In 1774 the Spanish Navy ship Santiago, under Juan Pérez had entered and anchored in the inlet at Nootka Sound.
For other uses, see America (disambiguation), US (disambiguation), USA (disambiguation), and United States (disambiguation). Forty-eight states and the capital's federal district are contiguous and located in North America between Canada and Mexico.The state of Alaska is in the northwest corner of North America, bordered by Canada to the east and across the Bering Strait from Russia to the west. territories are scattered about the Pacific Ocean and the Caribbean Sea, stretching across nine official time zones.Cities eventually dotted the coast to support local economies and serve as trade hubs.English colonists were supplemented by waves of Scotch-Irish and other groups.Most settlers in every colony were small farmers, but other industries developed within a few decades as varied as the settlements. Extraction industries grew up in furs, fishing and lumber.
Manufacturers produced rum and ships, and by the late colonial period Americans were producing one-seventh of the world's iron supply.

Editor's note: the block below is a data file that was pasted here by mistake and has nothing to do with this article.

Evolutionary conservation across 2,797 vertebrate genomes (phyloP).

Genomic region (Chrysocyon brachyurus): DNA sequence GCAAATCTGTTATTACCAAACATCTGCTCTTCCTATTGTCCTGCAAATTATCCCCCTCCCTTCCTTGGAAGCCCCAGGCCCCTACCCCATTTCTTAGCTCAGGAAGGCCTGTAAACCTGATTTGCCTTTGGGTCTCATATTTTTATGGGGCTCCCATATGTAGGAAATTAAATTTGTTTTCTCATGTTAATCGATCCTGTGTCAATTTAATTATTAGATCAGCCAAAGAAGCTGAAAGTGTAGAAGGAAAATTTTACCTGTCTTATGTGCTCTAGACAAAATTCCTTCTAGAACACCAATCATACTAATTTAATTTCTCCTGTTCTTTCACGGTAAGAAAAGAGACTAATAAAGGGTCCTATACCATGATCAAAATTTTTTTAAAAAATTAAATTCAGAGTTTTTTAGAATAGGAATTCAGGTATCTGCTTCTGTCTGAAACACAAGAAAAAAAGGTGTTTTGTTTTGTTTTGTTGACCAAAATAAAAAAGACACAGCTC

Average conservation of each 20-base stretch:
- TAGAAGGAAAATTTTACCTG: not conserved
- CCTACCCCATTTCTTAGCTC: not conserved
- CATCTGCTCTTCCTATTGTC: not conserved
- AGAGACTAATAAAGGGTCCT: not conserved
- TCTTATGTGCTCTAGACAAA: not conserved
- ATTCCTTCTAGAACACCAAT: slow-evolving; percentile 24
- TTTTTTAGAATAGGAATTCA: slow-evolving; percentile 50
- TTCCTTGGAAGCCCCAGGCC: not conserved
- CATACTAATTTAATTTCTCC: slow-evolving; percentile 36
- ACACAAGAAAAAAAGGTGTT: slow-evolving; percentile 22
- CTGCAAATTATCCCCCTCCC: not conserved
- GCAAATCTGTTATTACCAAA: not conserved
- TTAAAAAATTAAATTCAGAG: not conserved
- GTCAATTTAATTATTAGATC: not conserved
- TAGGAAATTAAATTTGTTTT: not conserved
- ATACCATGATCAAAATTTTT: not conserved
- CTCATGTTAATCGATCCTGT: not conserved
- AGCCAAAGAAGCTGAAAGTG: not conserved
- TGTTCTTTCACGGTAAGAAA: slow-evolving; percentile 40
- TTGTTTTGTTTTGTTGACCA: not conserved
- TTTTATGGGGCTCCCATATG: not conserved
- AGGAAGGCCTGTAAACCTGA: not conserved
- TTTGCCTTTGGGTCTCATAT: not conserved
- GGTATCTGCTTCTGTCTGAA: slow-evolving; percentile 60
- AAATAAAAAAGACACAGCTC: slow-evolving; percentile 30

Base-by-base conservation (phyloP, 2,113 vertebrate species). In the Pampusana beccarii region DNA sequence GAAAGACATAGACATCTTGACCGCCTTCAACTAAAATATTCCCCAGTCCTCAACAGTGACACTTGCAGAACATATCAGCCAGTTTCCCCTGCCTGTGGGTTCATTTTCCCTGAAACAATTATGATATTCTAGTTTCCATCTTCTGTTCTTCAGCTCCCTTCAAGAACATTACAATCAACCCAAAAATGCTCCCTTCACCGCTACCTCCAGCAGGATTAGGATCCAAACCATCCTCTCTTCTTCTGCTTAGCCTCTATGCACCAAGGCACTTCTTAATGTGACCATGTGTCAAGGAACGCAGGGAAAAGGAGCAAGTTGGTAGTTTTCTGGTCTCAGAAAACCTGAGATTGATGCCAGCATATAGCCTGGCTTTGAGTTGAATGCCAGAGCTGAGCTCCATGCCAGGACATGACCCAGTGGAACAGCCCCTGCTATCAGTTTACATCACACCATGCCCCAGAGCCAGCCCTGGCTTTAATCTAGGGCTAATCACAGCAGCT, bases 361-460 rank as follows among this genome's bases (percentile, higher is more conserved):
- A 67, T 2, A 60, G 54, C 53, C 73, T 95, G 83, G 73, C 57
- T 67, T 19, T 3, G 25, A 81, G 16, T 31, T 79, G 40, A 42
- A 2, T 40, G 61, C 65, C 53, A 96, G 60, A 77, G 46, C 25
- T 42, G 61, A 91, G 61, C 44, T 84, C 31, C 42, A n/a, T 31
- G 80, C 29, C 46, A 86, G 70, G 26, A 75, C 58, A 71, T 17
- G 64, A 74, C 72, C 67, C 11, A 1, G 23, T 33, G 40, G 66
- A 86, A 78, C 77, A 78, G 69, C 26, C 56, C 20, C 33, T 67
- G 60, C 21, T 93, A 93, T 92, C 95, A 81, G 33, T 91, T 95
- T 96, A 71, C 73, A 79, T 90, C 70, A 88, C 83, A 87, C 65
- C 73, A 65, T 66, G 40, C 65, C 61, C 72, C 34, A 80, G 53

Many settlers were dissenting Christian groups who came seeking religious freedom.
The continent's first elected legislative assembly, Virginia's House of Burgesses created in 1619, the Mayflower Compact, signed by the Pilgrims before disembarking, and the Fundamental Orders of Connecticut, established precedents for the pattern of representative self-government and constitutionalism that would develop throughout the American colonies.
The war ended in 1783 with the United States becoming the first country to gain independence from a European power.
The current constitution was adopted in 1788, with the first ten amendments, collectively named the Bill of Rights, being ratified in 1791 to guarantee many fundamental civil liberties.
As coastal land grew more expensive, freed indentured servants pushed further west.